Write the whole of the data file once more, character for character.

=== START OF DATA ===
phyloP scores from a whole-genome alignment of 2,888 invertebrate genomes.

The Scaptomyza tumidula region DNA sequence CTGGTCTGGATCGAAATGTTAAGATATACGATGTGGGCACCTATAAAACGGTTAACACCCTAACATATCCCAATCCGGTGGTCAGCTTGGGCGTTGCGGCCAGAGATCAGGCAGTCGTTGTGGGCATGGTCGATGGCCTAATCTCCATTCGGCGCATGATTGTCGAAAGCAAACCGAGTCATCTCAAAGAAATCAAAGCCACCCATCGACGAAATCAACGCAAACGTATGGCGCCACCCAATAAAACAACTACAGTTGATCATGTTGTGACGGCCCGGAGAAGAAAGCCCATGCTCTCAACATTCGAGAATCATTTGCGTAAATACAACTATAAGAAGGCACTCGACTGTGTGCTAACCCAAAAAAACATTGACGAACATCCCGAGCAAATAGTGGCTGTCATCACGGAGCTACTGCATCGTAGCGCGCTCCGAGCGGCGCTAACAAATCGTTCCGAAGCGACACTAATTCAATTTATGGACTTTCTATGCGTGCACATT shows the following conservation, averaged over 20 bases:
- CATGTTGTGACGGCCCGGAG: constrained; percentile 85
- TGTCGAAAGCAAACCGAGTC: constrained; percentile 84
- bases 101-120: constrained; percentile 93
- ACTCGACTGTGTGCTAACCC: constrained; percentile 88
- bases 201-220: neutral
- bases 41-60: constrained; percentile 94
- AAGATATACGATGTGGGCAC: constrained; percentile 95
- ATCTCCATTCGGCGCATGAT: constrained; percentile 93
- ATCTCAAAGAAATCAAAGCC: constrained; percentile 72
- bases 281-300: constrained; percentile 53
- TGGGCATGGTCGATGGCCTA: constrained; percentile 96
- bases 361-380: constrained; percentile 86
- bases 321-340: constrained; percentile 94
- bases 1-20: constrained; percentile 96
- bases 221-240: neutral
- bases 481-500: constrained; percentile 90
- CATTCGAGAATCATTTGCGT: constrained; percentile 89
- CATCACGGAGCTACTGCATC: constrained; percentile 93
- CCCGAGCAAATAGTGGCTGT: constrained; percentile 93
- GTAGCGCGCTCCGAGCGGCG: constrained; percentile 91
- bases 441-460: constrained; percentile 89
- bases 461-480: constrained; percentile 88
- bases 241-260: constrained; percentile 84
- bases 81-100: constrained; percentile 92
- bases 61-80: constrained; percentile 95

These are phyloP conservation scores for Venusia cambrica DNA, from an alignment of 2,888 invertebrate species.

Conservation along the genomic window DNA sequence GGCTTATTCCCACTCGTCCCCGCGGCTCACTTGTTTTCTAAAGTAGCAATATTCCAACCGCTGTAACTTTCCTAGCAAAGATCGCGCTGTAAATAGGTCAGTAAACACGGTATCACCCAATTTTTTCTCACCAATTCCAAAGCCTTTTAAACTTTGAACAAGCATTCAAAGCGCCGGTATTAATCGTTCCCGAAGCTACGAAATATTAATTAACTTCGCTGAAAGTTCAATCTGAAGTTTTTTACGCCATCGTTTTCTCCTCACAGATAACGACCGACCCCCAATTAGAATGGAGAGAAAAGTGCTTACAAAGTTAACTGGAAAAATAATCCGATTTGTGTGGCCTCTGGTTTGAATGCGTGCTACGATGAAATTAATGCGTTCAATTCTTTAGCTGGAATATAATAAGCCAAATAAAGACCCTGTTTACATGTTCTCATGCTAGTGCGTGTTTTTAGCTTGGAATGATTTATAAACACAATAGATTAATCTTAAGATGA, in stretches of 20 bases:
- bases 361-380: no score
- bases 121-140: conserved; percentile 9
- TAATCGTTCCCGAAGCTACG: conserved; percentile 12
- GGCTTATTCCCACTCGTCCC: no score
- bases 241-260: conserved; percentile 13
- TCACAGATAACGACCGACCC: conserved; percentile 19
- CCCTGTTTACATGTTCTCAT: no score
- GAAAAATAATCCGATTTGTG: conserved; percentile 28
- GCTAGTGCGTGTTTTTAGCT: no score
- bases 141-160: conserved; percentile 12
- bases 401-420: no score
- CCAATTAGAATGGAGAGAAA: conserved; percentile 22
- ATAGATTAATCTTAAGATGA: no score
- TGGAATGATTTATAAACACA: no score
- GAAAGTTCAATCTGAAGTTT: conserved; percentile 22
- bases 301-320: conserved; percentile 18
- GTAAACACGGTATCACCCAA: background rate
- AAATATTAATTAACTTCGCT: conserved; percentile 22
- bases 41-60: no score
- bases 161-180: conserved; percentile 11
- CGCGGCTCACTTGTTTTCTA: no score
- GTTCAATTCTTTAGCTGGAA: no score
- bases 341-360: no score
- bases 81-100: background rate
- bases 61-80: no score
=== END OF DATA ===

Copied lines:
phyloP scores from a whole-genome alignment of 2,888 invertebrate genomes.

The Scaptomyza tumidula region DNA sequence CTGGTCTGGATCGAAATGTTAAGATATACGATGTGGGCACCTATAAAACGGTTAACACCCTAACATATCCCAATCCGGTGGTCAGCTTGGGCGTTGCGGCCAGAGATCAGGCAGTCGTTGTGGGCATGGTCGATGGCCTAATCTCCATTCGGCGCATGATTGTCGAAAGCAAACCGAGTCATCTCAAAGAAATCAAAGCCACCCATCGACGAAATCAACGCAAACGTATGGCGCCACCCAATAAAACAACTACAGTTGATCATGTTGTGACGGCCCGGAGAAGAAAGCCCATGCTCTCAACATTCGAGAATCATTTGCGTAAATACAACTATAAGAAGGCACTCGACTGTGTGCTAACCCAAAAAAACATTGACGAACATCCCGAGCAAATAGTGGCTGTCATCACGGAGCTACTGCATCGTAGCGCGCTCCGAGCGGCGCTAACAAATCGTTCCGAAGCGACACTAATTCAATTTATGGACTTTCTATGCGTGCACATT shows the following conservation, averaged over 20 bases:
- CATGTTGTGACGGCCCGGAG: constrained; percentile 85
- TGTCGAAAGCAAACCGAGTC: constrained; percentile 84
- bases 101-120: constrained; percentile 93
- ACTCGACTGTGTGCTAACCC: constrained; percentile 88
- bases 201-220: neutral
- bases 41-60: constrained; percentile 94
- AAGATATACGATGTGGGCAC: constrained; percentile 95
- ATCTCCATTCGGCGCATGAT: constrained; percentile 93
- ATCTCAAAGAAATCAAAGCC: constrained; percentile 72
- bases 281-300: constrained; percentile 53
- TGGGCATGGTCGATGGCCTA: constrained; percentile 96
- bases 361-380: constrained; percentile 86
- bases 321-340: constrained; percentile 94
- bases 1-20: constrained; percentile 96
- bases 221-240: neutral
- bases 481-500: constrained; percentile 90
- CATTCGAGAATCATTTGCGT: constrained; percentile 89
- CATCACGGAGCTACTGCATC: constrained; percentile 93
- CCCGAGCAAATAGTGGCTGT: constrained; percentile 93
- GTAGCGCGCTCCGAGCGGCG: constrained; percentile 91
- bases 441-460: constrained; percentile 89
- bases 461-480: constrained; percentile 88
- bases 241-260: constrained; percentile 84
- bases 81-100: constrained; percentile 92
- bases 61-80: constrained; percentile 95

These are phyloP conservation scores for Venusia cambrica DNA, from an alignment of 2,888 invertebrate species.

Conservation along the genomic window DNA sequence GGCTTATTCCCACTCGTCCCCGCGGCTCACTTGTTTTCTAAAGTAGCAATATTCCAACCGCTGTAACTTTCCTAGCAAAGATCGCGCTGTAAATAGGTCAGTAAACACGGTATCACCCAATTTTTTCTCACCAATTCCAAAGCCTTTTAAACTTTGAACAAGCATTCAAAGCGCCGGTATTAATCGTTCCCGAAGCTACGAAATATTAATTAACTTCGCTGAAAGTTCAATCTGAAGTTTTTTACGCCATCGTTTTCTCCTCACAGATAACGACCGACCCCCAATTAGAATGGAGAGAAAAGTGCTTACAAAGTTAACTGGAAAAATAATCCGATTTGTGTGGCCTCTGGTTTGAATGCGTGCTACGATGAAATTAATGCGTTCAATTCTTTAGCTGGAATATAATAAGCCAAATAAAGACCCTGTTTACATGTTCTCATGCTAGTGCGTGTTTTTAGCTTGGAATGATTTATAAACACAATAGATTAATCTTAAGATGA, in stretches of 20 bases:
- bases 361-380: no score
- bases 121-140: conserved; percentile 9
- TAATCGTTCCCGAAGCTACG: conserved; percentile 12
- GGCTTATTCCCACTCGTCCC: no score
- bases 241-260: conserved; percentile 13
- TCACAGATAACGACCGACCC: conserved; percentile 19
- CCCTGTTTACATGTTCTCAT: no score
- GAAAAATAATCCGATTTGTG: conserved; percentile 28
- GCTAGTGCGTGTTTTTAGCT: no score
- bases 141-160: conserved; percentile 12
- bases 401-420: no score
- CCAATTAGAATGGAGAGAAA: conserved; percentile 22
- ATAGATTAATCTTAAGATGA: no score
- TGGAATGATTTATAAACACA: no score
- GAAAGTTCAATCTGAAGTTT: conserved; percentile 22
- bases 301-320: conserved; percentile 18
- GTAAACACGGTATCACCCAA: background rate
- AAATATTAATTAACTTCGCT: conserved; percentile 22
- bases 41-60: no score
- bases 161-180: conserved; percentile 11
- CGCGGCTCACTTGTTTTCTA: no score
- GTTCAATTCTTTAGCTGGAA: no score
- bases 341-360: no score
- bases 81-100: background rate
- bases 61-80: no score